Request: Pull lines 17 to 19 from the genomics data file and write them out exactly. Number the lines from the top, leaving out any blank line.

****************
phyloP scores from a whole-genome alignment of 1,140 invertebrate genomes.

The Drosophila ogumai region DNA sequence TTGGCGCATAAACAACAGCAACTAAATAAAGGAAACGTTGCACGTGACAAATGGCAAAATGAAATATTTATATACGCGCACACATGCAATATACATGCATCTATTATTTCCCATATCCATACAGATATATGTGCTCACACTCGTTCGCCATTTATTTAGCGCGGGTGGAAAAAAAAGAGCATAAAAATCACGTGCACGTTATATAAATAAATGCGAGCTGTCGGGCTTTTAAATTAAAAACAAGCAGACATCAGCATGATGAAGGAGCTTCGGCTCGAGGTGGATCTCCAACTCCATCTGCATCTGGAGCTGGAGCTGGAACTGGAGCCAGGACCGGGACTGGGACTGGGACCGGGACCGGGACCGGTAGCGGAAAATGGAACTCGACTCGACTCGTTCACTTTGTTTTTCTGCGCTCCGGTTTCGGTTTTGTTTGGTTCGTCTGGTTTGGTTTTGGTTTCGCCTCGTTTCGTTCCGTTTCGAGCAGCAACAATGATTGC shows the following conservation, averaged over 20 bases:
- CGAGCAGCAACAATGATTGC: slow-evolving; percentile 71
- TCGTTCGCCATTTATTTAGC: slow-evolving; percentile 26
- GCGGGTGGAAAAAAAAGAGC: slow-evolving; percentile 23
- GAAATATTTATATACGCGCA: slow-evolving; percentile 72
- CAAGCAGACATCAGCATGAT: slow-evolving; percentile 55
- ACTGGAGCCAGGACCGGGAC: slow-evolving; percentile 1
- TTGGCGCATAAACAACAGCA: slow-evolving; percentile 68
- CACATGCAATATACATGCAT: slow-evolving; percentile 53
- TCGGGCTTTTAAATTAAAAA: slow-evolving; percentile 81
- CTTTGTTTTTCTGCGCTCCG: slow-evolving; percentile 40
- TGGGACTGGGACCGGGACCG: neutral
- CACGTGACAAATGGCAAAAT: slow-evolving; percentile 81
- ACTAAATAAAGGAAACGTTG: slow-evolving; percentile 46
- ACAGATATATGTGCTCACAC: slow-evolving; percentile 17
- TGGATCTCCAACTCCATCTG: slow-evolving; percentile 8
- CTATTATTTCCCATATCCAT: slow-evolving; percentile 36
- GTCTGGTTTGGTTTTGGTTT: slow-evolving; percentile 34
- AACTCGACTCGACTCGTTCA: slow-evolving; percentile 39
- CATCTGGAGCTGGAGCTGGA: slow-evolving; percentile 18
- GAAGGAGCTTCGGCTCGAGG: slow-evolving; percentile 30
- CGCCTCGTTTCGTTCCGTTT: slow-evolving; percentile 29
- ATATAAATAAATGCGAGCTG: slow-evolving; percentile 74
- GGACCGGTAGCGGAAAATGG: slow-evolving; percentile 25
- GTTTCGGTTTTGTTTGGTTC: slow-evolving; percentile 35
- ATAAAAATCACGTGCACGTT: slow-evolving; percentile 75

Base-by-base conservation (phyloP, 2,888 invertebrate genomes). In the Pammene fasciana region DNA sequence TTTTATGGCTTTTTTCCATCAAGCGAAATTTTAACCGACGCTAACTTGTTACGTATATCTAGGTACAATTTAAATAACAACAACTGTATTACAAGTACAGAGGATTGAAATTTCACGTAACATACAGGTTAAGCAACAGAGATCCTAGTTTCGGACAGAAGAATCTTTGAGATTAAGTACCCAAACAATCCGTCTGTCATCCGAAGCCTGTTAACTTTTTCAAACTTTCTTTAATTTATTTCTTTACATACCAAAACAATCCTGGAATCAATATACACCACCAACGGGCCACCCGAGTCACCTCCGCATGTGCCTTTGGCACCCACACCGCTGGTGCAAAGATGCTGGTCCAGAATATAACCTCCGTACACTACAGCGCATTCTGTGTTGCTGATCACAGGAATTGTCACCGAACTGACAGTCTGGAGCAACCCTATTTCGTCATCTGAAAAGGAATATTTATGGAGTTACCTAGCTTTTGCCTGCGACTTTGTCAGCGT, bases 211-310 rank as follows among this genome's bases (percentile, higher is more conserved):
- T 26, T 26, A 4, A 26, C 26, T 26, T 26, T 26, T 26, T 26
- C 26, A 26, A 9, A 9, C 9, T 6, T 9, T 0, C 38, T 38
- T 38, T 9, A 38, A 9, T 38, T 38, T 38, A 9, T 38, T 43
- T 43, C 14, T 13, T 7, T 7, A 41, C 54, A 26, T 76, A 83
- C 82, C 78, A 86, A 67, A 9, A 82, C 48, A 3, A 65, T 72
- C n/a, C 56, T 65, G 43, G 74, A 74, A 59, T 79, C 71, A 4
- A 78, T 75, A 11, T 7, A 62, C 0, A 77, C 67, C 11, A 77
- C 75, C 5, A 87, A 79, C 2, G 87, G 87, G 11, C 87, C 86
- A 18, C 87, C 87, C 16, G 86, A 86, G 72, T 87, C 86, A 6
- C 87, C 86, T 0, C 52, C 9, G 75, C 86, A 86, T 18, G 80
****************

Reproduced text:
- TGGATCTCCAACTCCATCTG: slow-evolving; percentile 8
- CTATTATTTCCCATATCCAT: slow-evolving; percentile 36
- GTCTGGTTTGGTTTTGGTTT: slow-evolving; percentile 34